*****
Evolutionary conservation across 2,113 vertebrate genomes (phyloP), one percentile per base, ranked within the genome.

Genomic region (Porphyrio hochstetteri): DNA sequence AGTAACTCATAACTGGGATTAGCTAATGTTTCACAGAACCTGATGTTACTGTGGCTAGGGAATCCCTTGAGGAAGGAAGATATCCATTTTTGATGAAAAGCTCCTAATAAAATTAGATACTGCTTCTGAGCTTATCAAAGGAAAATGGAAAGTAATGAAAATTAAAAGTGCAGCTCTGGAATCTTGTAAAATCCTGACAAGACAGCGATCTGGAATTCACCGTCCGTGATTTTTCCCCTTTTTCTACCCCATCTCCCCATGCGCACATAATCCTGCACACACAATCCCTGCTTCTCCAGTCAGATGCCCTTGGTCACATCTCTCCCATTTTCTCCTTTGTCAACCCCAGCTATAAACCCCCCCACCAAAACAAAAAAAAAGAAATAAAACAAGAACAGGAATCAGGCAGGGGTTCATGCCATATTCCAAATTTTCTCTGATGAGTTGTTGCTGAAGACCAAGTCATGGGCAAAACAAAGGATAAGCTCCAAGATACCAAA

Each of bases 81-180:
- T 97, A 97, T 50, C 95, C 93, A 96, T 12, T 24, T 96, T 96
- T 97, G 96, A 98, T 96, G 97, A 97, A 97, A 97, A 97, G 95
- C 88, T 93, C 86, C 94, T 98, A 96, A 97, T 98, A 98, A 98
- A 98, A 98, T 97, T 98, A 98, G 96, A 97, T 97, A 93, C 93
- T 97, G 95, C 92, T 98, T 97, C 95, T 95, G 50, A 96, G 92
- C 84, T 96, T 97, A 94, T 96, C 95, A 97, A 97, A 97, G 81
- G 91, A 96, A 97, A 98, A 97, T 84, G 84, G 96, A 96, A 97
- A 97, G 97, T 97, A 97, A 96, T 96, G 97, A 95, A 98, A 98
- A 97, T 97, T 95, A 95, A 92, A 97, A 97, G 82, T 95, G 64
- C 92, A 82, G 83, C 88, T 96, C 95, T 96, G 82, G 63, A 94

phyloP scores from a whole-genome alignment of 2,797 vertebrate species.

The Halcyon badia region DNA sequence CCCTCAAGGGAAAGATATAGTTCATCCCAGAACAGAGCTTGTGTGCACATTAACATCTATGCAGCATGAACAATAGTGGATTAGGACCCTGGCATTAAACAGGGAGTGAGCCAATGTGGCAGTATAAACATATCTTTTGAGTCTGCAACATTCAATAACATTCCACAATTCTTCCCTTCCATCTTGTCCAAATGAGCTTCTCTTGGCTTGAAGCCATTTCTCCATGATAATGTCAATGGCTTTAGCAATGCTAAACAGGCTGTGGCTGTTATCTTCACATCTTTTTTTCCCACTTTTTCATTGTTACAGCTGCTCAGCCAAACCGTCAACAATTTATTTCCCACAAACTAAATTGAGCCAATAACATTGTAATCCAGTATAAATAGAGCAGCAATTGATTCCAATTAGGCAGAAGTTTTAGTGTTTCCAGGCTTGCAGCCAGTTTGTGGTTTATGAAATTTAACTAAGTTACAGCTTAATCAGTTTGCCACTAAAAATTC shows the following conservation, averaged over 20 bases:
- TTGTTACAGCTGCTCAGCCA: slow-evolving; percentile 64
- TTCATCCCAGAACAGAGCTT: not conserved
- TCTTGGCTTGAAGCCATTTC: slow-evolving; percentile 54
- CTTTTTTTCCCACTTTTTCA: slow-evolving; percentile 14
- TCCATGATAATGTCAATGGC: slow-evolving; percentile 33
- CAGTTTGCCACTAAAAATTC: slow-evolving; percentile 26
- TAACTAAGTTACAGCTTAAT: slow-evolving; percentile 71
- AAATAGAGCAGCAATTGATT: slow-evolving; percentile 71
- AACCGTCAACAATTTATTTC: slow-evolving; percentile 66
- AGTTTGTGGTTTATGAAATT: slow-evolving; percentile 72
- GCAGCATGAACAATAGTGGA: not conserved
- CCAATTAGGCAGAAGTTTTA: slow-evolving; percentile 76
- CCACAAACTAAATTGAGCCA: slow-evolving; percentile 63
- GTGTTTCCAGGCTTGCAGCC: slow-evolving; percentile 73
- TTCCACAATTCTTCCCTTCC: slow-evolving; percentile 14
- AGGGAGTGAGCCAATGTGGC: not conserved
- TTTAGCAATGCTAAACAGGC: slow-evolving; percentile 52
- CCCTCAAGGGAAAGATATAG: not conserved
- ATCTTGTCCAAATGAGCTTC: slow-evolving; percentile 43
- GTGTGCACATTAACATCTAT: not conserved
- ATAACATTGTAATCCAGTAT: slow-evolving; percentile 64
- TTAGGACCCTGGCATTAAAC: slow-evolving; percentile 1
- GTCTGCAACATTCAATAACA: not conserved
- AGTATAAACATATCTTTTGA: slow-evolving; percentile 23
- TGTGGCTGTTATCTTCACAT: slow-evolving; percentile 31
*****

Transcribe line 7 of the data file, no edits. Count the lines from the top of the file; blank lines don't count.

- A 98, A 98, T 97, T 98, A 98, G 96, A 97, T 97, A 93, C 93